Exaggerated report of benefits in a flawed long term statin treatment studyBMJ 2017; 359 doi: https://doi.org/10.1136/bmj.j4915 (Published 31 October 2017) Cite this as: BMJ 2017;359:j4915
- David Diamond, professor1,
- Malcolm Kendrick, general practitioner2,
- Luca Mascitelli, army medical corps officer and cardiologist3
- 1Departments of Psychology, Molecular Pharmacology and Physiology, University of South Florida, Tampa, Florida 33647, USA
- 2East Cheshire Trust, Macclesfield District General Hospital, Macclesfield, UK
- 3Medical Service, Comando Brigata Alpina “Julia”/Multinational Land Force, Udine, Italy
The BMJ reports on the findings of a study on long term (20 year) treatment with a statin in the WOSCOPS trial by Vallejo-Vaz et al.12 The news article and publication report that, in this primary prevention trial, pravastatin reduced deaths from heart disease by 28% in men with high levels of LDL cholesterol. But 28% is the relative risk reduction; the more clinically relevant measure of drug effectiveness is absolute risk reduction, which was only 2.3% between treated and untreated groups. Both the study and the news story follow a pattern of focusing on the more dramatic, but misleading, relative risk statistic in statin trials.3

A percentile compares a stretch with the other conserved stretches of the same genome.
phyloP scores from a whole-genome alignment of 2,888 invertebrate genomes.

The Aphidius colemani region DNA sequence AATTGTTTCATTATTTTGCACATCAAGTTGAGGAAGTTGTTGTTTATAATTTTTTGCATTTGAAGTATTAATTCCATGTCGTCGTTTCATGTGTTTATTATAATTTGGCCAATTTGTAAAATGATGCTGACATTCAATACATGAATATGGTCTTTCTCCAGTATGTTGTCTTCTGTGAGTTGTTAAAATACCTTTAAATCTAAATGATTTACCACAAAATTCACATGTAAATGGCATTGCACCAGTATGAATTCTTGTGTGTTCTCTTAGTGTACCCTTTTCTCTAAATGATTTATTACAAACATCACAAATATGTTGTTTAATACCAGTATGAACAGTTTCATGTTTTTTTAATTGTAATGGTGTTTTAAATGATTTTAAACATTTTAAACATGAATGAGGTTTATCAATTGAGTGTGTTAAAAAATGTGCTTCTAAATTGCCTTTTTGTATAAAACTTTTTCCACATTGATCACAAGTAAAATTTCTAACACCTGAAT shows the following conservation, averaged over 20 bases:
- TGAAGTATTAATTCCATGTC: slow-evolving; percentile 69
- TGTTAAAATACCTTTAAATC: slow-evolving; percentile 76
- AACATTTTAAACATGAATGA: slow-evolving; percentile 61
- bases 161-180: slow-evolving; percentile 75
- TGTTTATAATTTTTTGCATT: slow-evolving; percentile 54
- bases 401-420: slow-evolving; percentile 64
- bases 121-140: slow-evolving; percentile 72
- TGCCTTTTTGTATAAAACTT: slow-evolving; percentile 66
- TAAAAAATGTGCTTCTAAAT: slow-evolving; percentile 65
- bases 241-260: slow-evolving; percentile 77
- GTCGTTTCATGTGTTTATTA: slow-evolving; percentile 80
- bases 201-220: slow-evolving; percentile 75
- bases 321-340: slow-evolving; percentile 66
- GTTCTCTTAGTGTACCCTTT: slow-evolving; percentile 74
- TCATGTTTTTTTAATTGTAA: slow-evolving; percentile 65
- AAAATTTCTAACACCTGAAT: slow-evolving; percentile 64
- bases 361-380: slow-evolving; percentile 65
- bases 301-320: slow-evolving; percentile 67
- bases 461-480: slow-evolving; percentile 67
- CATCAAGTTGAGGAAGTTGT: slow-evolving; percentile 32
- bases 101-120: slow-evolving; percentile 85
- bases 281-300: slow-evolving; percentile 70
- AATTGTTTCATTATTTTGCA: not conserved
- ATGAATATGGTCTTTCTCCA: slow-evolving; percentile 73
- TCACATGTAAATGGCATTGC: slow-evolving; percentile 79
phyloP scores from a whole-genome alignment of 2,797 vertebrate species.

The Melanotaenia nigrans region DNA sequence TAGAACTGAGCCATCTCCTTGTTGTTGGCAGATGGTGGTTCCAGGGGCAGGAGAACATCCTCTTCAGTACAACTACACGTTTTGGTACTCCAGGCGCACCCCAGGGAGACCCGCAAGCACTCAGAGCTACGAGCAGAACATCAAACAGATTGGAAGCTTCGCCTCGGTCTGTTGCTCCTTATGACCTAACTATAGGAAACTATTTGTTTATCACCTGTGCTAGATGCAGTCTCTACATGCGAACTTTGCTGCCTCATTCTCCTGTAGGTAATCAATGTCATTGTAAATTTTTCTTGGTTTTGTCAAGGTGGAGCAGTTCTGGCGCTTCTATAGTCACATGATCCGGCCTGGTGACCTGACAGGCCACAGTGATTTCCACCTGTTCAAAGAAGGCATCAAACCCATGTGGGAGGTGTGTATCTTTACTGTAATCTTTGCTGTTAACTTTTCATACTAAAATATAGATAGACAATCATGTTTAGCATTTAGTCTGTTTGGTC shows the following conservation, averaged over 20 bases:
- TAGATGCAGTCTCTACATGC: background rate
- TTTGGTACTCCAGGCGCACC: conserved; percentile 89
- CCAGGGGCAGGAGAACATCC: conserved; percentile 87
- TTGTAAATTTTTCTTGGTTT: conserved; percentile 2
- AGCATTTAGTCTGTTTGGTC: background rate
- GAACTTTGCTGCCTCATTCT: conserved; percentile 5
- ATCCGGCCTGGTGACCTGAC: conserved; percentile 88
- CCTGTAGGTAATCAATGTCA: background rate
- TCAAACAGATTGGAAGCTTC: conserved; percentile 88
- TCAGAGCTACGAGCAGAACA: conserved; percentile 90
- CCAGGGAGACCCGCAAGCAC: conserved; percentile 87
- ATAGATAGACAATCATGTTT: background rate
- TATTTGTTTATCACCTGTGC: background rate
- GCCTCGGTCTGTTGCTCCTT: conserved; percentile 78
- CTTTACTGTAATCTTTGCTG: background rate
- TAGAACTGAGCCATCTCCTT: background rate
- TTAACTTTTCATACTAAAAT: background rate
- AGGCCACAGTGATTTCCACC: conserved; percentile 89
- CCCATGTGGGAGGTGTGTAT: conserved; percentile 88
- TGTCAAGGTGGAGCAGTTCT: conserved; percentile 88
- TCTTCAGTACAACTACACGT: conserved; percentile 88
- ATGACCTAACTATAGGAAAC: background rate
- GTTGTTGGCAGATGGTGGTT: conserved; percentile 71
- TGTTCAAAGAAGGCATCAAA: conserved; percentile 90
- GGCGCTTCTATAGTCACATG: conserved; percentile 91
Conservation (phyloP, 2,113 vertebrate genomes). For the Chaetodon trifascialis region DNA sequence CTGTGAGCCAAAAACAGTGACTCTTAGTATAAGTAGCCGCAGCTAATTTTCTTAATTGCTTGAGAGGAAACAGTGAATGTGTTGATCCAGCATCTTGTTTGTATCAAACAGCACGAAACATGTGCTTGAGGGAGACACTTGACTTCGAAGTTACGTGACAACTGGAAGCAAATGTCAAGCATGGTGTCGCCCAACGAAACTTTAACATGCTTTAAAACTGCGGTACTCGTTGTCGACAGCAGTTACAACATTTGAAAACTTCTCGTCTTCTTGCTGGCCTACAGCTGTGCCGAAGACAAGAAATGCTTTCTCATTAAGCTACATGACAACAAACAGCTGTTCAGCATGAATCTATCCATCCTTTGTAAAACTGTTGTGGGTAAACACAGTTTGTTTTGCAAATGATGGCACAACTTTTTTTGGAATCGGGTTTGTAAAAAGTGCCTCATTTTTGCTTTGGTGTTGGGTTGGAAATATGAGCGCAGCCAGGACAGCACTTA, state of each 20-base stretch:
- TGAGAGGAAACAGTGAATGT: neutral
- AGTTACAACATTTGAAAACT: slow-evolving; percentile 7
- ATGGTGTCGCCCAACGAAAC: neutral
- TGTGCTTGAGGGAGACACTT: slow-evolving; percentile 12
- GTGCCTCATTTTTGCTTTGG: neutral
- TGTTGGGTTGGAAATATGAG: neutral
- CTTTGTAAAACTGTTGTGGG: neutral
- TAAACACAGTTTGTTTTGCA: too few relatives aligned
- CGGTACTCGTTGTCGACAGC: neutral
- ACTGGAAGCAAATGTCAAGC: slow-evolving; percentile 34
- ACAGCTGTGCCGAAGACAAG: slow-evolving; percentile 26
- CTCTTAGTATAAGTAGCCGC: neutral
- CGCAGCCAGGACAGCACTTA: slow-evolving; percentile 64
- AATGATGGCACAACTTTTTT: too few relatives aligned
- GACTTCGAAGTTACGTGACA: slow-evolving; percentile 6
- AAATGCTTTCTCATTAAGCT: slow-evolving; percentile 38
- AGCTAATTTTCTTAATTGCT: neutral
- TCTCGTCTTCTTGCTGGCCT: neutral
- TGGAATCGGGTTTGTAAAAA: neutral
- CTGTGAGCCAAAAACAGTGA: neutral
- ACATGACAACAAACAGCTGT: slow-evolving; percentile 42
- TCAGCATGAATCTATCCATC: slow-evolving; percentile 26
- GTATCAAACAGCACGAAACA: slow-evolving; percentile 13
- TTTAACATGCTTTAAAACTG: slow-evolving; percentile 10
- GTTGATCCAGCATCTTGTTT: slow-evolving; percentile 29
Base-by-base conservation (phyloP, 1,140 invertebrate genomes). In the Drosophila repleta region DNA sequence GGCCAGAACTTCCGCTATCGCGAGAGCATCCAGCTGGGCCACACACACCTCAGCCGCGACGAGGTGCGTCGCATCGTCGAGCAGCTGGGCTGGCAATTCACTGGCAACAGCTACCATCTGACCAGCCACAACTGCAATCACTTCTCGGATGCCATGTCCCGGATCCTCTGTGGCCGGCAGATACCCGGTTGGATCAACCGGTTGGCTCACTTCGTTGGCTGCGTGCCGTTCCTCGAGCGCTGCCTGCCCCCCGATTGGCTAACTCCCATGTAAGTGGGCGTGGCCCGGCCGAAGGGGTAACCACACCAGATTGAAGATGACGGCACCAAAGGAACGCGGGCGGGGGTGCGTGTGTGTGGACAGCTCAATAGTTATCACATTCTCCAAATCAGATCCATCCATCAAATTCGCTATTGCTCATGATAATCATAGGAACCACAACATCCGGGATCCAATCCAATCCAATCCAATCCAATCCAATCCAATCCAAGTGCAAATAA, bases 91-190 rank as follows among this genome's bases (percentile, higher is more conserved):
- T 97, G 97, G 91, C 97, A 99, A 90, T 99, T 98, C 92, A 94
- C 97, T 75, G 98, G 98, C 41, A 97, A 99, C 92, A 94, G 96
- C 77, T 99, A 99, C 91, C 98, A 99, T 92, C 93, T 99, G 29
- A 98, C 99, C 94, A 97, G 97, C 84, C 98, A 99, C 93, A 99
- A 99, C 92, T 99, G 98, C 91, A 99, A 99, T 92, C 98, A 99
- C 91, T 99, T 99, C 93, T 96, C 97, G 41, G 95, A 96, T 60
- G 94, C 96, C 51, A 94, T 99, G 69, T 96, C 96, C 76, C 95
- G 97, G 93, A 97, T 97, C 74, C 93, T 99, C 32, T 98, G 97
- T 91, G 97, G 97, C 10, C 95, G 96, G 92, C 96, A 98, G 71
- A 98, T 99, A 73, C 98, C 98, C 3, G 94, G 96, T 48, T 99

To make matters worse, the reported beneficial effects of long term statin use are not only minuscule but also unreliable. After the five year trial finished, the majority of people in the treatment group stopped taking their statin, and one third of the people in the placebo group had started statin treatment. Furthermore, the investigators did not monitor which participants were on a statin over the 15 years of follow-up. The only thing we can be certain of is that the majority of people in both groups were not on a statin in the 15 year follow-up period. We can’t be confident that the purported benefits of long term statin treatment reported by Vallejo-Vaz et al are valid.
Despite the sensational headlines of The BMJ’s news story and the media attention this follow-up study generated, the study was so flawed in its methodology that it provided nothing of value in terms of guidance for clinicians seeking high calibre research on the long term effects of statins on coronary outcomes.
Competing interests: None declared.
Full response at: http://www.bmj.com/content/358/bmj.j4171/rr.